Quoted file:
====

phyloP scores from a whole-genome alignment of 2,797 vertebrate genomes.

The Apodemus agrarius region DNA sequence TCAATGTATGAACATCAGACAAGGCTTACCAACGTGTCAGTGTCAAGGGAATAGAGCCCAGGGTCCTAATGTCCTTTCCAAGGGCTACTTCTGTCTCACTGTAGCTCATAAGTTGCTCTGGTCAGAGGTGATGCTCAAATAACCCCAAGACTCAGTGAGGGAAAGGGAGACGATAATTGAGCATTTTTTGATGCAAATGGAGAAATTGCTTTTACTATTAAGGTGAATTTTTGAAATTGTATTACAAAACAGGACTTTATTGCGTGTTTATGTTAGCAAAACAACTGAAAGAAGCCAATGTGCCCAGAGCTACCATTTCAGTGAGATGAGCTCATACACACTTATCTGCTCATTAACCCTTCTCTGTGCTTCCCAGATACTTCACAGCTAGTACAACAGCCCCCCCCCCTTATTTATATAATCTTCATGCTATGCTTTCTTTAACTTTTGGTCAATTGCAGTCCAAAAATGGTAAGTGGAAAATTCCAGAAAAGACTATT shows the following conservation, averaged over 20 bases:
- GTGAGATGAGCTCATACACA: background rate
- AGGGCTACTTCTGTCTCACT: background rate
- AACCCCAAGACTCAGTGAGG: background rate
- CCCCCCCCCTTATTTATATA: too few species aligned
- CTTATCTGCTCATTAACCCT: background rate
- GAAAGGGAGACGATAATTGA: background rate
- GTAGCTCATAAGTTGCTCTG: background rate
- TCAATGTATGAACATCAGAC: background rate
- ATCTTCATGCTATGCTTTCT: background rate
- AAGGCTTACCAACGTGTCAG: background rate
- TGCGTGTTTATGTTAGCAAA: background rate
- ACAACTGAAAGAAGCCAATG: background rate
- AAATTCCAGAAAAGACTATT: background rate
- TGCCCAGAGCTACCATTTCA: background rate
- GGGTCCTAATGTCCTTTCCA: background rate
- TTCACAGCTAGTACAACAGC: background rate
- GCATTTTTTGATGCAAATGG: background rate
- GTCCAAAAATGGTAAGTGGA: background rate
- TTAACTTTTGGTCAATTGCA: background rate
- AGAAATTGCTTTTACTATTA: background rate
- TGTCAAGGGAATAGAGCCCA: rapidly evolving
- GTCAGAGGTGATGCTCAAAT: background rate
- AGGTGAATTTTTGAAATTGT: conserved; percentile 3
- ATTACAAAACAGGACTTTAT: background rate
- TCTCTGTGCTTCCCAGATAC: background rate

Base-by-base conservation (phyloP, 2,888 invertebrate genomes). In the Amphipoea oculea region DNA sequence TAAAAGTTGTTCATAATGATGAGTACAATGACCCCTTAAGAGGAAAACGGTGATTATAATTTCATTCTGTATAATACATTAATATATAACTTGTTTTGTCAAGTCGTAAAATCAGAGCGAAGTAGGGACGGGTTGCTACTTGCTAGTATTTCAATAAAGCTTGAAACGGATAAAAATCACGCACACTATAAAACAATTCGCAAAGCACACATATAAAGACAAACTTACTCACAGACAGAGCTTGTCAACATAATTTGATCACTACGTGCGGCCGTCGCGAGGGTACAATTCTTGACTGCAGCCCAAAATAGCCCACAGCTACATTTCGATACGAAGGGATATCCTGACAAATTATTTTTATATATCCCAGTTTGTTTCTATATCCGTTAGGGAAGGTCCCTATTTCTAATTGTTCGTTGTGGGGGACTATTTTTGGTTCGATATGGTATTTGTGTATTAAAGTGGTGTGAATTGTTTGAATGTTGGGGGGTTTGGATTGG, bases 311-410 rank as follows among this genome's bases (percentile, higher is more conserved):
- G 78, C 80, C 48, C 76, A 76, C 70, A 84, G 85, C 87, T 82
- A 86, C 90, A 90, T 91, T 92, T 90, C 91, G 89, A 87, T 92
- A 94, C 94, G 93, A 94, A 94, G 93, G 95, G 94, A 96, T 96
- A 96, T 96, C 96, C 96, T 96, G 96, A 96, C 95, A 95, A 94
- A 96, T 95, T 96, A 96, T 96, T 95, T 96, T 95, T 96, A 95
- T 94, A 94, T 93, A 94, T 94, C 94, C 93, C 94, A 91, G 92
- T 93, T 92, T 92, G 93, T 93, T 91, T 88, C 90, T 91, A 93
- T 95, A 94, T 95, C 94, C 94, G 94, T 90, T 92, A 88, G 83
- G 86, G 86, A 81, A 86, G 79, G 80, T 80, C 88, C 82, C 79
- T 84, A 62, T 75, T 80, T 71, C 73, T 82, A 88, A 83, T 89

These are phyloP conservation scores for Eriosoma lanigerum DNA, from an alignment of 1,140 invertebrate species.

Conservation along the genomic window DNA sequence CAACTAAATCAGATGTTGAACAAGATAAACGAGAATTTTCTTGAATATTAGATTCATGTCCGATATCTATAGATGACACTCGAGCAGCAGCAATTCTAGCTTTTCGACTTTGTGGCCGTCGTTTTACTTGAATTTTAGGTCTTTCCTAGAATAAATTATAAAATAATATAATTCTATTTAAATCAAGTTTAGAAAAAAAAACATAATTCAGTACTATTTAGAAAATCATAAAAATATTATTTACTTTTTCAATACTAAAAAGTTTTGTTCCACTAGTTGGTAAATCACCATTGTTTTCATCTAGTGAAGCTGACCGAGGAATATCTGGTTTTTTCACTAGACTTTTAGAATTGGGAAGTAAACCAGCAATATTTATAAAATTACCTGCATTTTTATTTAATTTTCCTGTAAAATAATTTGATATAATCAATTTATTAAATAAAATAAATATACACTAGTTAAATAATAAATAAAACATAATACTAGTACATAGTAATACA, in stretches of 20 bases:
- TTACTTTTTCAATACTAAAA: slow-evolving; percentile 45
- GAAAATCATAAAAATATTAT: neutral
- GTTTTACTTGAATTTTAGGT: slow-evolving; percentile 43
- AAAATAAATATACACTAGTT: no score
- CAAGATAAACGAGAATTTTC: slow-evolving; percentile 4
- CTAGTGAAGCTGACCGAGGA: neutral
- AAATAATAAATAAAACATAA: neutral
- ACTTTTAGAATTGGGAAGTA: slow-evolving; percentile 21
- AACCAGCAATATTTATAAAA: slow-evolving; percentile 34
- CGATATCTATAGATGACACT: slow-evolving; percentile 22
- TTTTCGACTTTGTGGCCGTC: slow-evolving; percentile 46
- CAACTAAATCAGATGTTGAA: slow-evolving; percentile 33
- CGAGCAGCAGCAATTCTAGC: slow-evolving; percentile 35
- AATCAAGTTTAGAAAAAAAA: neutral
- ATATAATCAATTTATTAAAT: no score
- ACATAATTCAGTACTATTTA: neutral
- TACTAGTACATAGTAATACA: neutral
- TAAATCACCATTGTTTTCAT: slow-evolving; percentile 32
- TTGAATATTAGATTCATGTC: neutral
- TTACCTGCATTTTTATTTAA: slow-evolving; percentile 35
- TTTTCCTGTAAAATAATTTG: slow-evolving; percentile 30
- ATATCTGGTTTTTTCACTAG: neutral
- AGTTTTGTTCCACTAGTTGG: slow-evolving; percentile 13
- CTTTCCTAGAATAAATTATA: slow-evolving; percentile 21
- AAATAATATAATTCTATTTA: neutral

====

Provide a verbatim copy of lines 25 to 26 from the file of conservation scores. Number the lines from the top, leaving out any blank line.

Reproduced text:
- AGGTGAATTTTTGAAATTGT: conserved; percentile 3
- ATTACAAAACAGGACTTTAT: background rate